I knew going into the delivery of my twins that anything could happen, but I had tried my best to be prepared and to be educated on all of my choices.

I had read everything about delivering (double) breech twins, and I had even switched doctors at 36 weeks in order to do so. But at 10 centimeters dilated and ready to push, our little girl twin decided to kick one foot out. Just one…

The only way that my doctor would not attempt a vaginal delivery.

It was in that moment that my choice was taken away from me. I knew that I could say no and just try to push them out, but at what cost? Was my choice a higher priority than her safety and the safety or her twin brother who would come after her? No, it was not.

I quickly realized that my birthing choices, that I had written out and planned for the past 9 months, were gone. It was the end of that road, and the start of another that I was traveling down blindly.

Travel concept. Cracked asphalt and curve road.Road lines

In that moment, I no longer had a choice. I felt like I had been hit with a ton of bricks.

I battle with this daily. I have flashbacks of that moment in time when the doctor looked at me and told me I had to be prepped for an emergency c-section. I still have nightmares of every moment of that day.

I sat there helpless, being wheeled away while my husband had to stay behind. No one was there to hold my hand or to tell me it was okay. I only had my thoughts, my babies, and the prayers in my head crying out to God to get me and the babies out of this safely.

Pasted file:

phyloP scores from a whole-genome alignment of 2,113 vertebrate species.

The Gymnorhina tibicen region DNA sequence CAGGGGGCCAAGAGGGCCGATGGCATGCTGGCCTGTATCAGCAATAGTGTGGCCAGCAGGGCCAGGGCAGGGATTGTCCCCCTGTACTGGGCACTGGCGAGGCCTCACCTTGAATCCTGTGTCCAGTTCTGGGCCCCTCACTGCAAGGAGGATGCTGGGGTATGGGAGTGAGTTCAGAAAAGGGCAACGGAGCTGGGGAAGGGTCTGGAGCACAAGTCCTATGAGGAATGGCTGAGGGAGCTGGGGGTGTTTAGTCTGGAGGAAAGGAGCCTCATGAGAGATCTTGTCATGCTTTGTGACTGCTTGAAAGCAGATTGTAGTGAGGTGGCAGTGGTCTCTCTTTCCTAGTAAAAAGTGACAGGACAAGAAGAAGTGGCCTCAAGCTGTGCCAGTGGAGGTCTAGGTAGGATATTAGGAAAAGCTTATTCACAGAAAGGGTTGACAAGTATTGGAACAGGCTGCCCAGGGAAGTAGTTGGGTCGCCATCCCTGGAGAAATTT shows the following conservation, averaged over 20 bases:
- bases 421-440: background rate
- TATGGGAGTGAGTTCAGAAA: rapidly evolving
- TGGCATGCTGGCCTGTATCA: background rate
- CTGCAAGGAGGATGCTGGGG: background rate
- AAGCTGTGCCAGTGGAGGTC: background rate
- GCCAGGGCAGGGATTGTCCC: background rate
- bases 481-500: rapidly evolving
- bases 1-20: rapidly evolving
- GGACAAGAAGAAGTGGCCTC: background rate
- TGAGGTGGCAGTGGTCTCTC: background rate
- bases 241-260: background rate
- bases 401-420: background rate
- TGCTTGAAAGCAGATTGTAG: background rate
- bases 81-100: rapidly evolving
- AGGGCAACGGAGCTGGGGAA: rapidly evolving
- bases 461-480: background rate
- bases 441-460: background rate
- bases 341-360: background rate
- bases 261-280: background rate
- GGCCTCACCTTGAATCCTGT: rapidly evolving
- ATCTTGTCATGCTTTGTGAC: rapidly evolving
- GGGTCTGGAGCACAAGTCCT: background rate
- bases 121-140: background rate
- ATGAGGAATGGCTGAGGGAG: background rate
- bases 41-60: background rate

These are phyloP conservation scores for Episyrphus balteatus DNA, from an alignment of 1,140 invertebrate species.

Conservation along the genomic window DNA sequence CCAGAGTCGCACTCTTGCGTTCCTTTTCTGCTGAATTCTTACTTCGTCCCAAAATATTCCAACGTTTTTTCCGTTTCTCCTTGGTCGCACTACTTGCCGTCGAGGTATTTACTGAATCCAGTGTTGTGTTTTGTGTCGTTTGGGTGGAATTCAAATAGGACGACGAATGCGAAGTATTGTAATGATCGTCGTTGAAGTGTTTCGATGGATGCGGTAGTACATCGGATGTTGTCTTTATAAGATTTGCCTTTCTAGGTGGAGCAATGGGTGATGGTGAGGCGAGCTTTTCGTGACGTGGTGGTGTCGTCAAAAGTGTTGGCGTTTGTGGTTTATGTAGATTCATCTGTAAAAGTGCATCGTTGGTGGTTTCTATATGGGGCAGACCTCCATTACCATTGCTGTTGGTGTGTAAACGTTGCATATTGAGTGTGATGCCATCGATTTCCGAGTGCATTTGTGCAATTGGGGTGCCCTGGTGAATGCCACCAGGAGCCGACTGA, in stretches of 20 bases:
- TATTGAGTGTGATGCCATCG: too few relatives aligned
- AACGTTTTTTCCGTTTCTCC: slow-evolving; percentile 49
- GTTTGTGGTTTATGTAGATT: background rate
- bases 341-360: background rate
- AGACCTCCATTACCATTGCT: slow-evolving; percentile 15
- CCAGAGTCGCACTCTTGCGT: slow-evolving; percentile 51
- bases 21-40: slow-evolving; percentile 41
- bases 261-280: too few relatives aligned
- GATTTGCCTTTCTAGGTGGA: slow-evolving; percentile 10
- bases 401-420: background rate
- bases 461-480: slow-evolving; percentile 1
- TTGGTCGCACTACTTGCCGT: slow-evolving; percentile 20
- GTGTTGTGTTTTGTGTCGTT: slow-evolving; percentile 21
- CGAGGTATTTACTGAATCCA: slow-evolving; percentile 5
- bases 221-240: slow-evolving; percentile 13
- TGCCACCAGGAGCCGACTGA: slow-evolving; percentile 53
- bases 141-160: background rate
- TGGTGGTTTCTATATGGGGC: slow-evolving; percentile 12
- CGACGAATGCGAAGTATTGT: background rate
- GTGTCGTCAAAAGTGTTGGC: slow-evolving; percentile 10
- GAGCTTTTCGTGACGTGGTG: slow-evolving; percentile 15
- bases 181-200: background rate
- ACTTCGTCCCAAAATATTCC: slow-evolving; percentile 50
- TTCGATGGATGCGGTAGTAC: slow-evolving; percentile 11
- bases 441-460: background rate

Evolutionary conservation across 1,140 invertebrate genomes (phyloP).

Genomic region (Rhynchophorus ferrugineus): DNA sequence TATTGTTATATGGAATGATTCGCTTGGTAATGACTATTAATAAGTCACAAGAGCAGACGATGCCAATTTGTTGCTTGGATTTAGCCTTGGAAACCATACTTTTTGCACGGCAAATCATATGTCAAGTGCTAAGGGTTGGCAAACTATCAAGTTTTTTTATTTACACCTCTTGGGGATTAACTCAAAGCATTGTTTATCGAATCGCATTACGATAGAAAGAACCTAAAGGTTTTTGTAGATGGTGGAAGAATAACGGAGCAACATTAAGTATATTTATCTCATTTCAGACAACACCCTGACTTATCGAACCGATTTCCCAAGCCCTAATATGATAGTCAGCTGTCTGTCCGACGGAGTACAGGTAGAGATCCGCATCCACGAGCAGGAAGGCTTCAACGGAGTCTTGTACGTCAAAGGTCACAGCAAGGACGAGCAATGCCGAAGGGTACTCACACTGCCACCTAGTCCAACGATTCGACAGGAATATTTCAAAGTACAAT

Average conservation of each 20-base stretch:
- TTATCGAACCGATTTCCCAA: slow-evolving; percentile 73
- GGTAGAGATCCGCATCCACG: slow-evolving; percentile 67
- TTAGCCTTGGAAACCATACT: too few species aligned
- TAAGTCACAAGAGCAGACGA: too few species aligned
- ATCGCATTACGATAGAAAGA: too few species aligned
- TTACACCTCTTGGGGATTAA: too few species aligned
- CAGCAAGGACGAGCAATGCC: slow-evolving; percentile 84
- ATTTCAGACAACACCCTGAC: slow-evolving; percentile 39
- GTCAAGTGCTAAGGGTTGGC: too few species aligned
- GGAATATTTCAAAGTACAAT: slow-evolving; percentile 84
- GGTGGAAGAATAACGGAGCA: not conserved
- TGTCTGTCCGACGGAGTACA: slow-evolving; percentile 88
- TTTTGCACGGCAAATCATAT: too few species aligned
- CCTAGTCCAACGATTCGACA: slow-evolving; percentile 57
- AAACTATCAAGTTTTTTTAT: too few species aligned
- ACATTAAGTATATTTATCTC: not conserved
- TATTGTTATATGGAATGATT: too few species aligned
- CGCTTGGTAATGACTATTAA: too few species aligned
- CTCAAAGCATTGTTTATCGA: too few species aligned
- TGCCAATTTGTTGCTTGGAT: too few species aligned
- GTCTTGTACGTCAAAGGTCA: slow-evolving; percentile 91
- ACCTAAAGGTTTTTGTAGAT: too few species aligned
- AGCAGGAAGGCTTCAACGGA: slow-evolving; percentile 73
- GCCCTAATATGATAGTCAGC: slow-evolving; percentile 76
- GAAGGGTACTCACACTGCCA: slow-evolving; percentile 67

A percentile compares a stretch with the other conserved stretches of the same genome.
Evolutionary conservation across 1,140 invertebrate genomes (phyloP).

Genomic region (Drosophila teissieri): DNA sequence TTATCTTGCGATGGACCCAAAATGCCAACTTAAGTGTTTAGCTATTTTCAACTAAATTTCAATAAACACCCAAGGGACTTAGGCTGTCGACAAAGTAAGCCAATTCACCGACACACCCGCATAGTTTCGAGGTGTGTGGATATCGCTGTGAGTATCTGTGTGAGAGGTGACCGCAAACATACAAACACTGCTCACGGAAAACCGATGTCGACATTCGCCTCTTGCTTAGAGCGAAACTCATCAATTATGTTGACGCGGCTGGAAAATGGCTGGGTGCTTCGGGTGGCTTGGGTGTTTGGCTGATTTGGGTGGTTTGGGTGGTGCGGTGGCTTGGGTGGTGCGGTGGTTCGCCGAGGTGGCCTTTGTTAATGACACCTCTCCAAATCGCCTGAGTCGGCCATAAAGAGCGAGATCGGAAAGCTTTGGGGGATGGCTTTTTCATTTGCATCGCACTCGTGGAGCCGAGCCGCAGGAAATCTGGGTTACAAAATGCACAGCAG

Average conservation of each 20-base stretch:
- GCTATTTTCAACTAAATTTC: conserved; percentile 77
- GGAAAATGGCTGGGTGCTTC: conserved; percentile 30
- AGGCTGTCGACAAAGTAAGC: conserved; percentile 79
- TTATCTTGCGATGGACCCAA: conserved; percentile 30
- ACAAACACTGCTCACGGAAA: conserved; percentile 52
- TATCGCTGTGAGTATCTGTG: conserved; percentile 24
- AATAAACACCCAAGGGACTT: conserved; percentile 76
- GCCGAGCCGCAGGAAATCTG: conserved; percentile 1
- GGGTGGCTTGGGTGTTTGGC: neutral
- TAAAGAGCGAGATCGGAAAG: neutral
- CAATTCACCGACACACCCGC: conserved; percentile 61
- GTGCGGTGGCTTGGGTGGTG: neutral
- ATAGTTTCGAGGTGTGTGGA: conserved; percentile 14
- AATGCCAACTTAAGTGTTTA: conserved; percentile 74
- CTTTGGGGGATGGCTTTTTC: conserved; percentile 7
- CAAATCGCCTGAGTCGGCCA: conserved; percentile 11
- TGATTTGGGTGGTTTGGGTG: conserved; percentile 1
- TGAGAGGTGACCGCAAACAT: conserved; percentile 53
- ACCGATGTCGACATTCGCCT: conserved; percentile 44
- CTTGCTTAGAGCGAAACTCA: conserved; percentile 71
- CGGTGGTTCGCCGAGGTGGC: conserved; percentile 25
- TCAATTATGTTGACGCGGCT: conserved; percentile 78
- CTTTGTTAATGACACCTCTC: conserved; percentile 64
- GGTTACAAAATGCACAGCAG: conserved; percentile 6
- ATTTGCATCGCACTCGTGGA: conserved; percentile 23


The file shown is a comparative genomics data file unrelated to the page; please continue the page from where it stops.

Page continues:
They did. We have two healthy, beautiful babies now. Nothing major went wrong during the surgery, and I am here spending every day with my four amazing children. Something that I more grateful for than I could ever express.

wound

But, I also spend every one of those thinking about and mourning the loss of my choice, trying to repair myself emotionally, and praying that I feel like myself again physically at some point.

I battle daily with this day, trying to tell myself that I didn’t have a choice, that there was nothing I could do to prevent the choice from being taken from me. The anxiety that I now combat with every waking moment of my life is a constant reminder of all this.

It’s easy to fake a smile when people congratulate me on our twins. I am thankful for their congratulations, but the reminder of that day always comes with pain.

When I hear anyone talk about the fact that people get c-sections every day, and women should just be thankful that they have healthy children, it crushes me. They don’t understand that for some, for those that had no choice especially, this seemingly simple “procedure” has a debilitating effect.

babies birth

It’s true that birth is birth, no matter how it happens. But, that doesn’t take away the fact that it is hard. It doesn’t devalue the choices that every women should have in her birth experience. It does not diminish the pain, both physically and emotionally, that you have to recover from as a woman.

I write this not to get sympathy, but to create a voice in the fact that it is okay to grieve in these situations. Thankfully, you are not grieving a loss of life, but there is still a loss that took place.

This day, the day that my choice was taken away, has left me forever changed.

joanna at motherhood and merlot